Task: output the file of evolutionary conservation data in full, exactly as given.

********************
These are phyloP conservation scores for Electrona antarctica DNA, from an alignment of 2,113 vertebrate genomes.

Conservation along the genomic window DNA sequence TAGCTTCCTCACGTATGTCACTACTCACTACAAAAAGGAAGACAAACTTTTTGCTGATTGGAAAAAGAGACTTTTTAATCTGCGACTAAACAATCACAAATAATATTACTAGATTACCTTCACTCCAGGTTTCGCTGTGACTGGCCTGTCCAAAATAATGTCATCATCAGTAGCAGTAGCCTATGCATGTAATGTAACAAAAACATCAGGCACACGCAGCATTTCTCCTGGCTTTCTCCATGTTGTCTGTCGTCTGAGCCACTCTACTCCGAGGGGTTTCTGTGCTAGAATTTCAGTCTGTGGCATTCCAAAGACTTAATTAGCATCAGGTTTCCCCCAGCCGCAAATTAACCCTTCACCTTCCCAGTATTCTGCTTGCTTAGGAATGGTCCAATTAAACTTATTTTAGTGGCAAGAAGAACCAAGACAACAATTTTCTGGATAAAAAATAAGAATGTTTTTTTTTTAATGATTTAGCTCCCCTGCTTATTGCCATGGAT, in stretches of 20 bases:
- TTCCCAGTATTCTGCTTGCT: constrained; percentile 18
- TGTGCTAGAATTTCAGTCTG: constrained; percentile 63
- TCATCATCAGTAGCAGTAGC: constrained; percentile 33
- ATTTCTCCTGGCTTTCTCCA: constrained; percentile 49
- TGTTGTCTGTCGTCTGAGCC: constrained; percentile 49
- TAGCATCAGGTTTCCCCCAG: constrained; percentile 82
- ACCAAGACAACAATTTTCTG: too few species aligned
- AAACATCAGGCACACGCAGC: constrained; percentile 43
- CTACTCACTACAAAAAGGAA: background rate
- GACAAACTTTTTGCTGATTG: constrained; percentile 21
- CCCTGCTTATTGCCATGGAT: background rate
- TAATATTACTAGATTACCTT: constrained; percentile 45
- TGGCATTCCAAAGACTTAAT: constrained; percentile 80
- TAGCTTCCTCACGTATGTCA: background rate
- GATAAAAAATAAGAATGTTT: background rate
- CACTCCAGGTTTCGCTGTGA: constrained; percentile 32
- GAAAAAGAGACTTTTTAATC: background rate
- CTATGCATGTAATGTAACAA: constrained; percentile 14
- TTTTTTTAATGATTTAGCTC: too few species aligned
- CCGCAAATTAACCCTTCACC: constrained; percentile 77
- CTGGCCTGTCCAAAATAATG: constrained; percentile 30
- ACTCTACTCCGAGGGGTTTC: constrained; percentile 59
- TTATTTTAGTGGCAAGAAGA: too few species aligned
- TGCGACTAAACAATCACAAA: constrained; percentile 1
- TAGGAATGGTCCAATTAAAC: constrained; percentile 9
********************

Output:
These are phyloP conservation scores for Electrona antarctica DNA, from an alignment of 2,113 vertebrate genomes.

Conservation along the genomic window DNA sequence TAGCTTCCTCACGTATGTCACTACTCACTACAAAAAGGAAGACAAACTTTTTGCTGATTGGAAAAAGAGACTTTTTAATCTGCGACTAAACAATCACAAATAATATTACTAGATTACCTTCACTCCAGGTTTCGCTGTGACTGGCCTGTCCAAAATAATGTCATCATCAGTAGCAGTAGCCTATGCATGTAATGTAACAAAAACATCAGGCACACGCAGCATTTCTCCTGGCTTTCTCCATGTTGTCTGTCGTCTGAGCCACTCTACTCCGAGGGGTTTCTGTGCTAGAATTTCAGTCTGTGGCATTCCAAAGACTTAATTAGCATCAGGTTTCCCCCAGCCGCAAATTAACCCTTCACCTTCCCAGTATTCTGCTTGCTTAGGAATGGTCCAATTAAACTTATTTTAGTGGCAAGAAGAACCAAGACAACAATTTTCTGGATAAAAAATAAGAATGTTTTTTTTTTAATGATTTAGCTCCCCTGCTTATTGCCATGGAT, in stretches of 20 bases:
- TTCCCAGTATTCTGCTTGCT: constrained; percentile 18
- TGTGCTAGAATTTCAGTCTG: constrained; percentile 63
- TCATCATCAGTAGCAGTAGC: constrained; percentile 33
- ATTTCTCCTGGCTTTCTCCA: constrained; percentile 49
- TGTTGTCTGTCGTCTGAGCC: constrained; percentile 49
- TAGCATCAGGTTTCCCCCAG: constrained; percentile 82
- ACCAAGACAACAATTTTCTG: too few species aligned
- AAACATCAGGCACACGCAGC: constrained; percentile 43
- CTACTCACTACAAAAAGGAA: background rate
- GACAAACTTTTTGCTGATTG: constrained; percentile 21
- CCCTGCTTATTGCCATGGAT: background rate
- TAATATTACTAGATTACCTT: constrained; percentile 45
- TGGCATTCCAAAGACTTAAT: constrained; percentile 80
- TAGCTTCCTCACGTATGTCA: background rate
- GATAAAAAATAAGAATGTTT: background rate
- CACTCCAGGTTTCGCTGTGA: constrained; percentile 32
- GAAAAAGAGACTTTTTAATC: background rate
- CTATGCATGTAATGTAACAA: constrained; percentile 14
- TTTTTTTAATGATTTAGCTC: too few species aligned
- CCGCAAATTAACCCTTCACC: constrained; percentile 77
- CTGGCCTGTCCAAAATAATG: constrained; percentile 30
- ACTCTACTCCGAGGGGTTTC: constrained; percentile 59
- TTATTTTAGTGGCAAGAAGA: too few species aligned
- TGCGACTAAACAATCACAAA: constrained; percentile 1
- TAGGAATGGTCCAATTAAAC: constrained; percentile 9